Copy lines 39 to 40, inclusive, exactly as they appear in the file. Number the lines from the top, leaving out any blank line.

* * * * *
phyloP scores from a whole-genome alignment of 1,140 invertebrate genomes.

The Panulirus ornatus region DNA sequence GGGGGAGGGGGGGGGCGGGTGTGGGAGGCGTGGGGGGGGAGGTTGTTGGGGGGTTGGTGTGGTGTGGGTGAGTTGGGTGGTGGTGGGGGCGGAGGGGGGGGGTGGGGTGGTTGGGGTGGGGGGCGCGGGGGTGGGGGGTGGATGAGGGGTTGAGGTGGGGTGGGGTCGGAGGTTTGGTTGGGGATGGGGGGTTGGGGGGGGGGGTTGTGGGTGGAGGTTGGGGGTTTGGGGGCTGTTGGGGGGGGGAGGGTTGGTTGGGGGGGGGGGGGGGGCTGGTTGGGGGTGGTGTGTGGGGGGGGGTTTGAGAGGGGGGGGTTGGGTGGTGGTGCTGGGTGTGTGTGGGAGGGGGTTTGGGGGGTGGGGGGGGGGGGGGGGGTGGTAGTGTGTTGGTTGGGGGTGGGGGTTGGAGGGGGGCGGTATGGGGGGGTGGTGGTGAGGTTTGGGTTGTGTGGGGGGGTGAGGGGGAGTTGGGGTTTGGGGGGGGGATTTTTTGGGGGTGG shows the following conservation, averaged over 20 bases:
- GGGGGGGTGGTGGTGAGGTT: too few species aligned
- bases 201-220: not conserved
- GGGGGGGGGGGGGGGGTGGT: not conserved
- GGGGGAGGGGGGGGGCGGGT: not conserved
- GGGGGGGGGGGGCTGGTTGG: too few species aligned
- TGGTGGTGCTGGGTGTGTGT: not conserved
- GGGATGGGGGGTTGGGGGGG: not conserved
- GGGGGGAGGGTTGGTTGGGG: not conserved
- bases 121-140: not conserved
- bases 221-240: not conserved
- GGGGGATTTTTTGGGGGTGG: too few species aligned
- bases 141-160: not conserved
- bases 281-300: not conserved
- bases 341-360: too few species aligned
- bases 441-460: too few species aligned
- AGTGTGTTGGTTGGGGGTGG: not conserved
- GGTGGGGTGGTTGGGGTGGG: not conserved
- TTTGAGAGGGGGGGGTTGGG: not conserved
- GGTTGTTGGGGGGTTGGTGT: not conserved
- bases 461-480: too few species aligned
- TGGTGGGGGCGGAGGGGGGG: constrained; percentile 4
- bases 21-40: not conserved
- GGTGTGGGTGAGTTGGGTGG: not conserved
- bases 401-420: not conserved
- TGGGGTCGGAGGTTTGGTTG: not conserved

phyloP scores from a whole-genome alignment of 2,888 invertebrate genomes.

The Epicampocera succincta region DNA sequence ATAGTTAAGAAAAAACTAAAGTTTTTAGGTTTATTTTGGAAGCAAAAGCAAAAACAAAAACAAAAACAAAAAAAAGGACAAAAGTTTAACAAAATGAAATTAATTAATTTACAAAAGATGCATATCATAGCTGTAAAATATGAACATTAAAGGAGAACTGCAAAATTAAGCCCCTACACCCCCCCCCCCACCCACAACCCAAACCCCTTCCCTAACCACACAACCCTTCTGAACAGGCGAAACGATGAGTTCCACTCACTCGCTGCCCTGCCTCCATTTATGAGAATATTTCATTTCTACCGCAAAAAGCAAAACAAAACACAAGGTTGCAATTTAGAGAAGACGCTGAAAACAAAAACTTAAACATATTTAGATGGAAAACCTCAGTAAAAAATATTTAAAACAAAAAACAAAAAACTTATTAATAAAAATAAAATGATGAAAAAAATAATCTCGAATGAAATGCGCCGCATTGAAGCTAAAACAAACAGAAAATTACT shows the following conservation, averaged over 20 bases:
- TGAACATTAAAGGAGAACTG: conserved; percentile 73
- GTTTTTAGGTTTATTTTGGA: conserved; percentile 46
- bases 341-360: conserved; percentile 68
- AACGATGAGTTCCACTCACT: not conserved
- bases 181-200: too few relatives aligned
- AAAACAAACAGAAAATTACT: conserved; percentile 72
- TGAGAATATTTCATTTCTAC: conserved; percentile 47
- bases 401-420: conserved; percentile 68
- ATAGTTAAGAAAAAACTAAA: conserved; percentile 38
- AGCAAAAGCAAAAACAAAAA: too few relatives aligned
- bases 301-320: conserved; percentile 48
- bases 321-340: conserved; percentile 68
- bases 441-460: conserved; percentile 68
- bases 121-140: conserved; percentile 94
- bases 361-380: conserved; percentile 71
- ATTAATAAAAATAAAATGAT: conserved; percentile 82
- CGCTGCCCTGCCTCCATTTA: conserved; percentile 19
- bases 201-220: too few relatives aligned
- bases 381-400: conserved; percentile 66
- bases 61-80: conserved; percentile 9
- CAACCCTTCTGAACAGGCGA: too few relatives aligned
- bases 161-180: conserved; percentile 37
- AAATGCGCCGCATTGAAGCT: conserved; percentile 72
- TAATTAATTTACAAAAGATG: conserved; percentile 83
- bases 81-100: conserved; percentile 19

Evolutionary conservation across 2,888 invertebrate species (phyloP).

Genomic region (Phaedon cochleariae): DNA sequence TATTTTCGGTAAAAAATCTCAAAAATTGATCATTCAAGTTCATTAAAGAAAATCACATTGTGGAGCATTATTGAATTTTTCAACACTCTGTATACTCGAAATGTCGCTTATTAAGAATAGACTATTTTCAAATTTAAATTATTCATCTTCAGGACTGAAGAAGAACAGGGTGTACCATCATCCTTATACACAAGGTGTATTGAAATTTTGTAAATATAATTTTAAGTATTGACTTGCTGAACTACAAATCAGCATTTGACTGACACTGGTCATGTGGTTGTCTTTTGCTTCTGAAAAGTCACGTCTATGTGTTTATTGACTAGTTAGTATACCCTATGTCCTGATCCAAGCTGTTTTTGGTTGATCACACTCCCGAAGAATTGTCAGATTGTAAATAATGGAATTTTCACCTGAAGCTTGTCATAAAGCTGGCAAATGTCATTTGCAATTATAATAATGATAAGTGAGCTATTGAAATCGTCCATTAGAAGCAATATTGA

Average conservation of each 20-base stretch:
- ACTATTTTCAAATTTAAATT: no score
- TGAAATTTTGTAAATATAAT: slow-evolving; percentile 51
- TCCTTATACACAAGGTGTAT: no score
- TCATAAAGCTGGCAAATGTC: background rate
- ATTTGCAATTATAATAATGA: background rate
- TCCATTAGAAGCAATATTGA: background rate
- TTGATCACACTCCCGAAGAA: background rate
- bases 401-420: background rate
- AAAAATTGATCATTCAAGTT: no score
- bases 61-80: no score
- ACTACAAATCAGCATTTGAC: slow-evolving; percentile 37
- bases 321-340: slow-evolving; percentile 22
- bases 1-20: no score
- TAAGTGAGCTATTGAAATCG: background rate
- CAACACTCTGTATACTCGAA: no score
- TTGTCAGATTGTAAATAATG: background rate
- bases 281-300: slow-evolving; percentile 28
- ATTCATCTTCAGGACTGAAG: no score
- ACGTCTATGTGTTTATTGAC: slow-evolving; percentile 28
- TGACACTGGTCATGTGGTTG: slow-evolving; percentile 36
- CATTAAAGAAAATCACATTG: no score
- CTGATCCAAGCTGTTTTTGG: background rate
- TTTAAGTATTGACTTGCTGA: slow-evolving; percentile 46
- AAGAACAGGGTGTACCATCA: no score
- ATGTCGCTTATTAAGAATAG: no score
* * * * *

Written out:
- AGCAAAAGCAAAAACAAAAA: too few relatives aligned
- bases 301-320: conserved; percentile 48